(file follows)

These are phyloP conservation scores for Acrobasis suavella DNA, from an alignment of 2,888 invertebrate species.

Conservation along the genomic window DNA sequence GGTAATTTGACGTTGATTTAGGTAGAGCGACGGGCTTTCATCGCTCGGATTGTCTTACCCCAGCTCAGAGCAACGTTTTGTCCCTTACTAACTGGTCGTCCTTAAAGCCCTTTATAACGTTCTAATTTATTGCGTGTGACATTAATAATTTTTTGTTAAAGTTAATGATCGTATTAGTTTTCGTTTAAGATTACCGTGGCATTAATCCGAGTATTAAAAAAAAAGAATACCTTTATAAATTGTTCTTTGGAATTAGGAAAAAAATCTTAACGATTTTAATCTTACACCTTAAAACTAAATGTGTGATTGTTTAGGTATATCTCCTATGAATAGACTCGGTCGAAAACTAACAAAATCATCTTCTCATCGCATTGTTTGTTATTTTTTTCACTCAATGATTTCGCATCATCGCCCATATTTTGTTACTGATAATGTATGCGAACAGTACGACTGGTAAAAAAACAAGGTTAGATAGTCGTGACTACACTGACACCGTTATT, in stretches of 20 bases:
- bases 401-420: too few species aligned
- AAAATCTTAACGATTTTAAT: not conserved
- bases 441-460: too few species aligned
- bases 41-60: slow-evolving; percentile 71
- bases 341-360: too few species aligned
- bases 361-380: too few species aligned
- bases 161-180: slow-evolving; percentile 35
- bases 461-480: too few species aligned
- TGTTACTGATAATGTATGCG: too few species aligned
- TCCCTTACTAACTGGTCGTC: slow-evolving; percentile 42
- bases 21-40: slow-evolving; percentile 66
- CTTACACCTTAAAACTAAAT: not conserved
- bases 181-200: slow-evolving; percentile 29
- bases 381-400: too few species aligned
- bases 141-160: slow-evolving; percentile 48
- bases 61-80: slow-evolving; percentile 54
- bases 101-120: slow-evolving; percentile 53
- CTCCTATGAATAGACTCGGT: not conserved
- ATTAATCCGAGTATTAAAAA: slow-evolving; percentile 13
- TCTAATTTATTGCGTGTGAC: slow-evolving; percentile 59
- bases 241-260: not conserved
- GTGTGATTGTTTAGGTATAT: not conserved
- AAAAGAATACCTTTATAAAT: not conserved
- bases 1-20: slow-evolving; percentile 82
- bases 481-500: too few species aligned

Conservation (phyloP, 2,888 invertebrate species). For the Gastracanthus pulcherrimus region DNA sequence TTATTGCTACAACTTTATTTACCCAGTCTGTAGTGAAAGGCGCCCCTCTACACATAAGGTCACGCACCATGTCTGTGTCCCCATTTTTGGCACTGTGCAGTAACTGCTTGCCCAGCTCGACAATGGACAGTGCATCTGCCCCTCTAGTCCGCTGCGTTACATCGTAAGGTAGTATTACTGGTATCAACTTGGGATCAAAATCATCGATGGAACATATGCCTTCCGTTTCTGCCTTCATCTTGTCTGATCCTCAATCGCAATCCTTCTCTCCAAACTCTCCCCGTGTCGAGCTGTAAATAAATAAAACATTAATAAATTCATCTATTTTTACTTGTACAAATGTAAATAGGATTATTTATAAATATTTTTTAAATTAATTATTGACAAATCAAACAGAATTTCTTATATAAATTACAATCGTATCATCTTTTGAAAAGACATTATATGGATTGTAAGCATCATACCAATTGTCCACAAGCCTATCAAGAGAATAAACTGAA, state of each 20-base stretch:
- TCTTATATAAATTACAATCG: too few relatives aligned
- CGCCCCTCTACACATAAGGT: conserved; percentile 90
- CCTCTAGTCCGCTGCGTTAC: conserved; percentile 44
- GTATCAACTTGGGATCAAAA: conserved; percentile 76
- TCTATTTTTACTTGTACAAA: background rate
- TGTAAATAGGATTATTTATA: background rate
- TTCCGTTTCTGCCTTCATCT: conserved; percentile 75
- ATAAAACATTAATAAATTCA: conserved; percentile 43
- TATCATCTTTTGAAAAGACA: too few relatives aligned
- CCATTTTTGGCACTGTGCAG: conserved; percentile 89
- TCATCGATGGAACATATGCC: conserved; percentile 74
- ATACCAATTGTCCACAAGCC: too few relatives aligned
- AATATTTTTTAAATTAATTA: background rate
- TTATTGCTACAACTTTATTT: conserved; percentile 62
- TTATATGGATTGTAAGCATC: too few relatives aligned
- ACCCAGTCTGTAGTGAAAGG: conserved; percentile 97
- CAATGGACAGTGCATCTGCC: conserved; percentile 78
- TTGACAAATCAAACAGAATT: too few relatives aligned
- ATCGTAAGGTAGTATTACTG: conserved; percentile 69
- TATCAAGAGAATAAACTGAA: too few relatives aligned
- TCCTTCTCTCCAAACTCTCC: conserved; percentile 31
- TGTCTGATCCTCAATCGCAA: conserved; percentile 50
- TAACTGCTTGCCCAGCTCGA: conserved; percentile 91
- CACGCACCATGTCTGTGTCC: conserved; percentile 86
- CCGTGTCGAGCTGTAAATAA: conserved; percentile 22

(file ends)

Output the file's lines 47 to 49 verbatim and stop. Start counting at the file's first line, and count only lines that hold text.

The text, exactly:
- ATCGTAAGGTAGTATTACTG: conserved; percentile 69
- TATCAAGAGAATAAACTGAA: too few relatives aligned
- TCCTTCTCTCCAAACTCTCC: conserved; percentile 31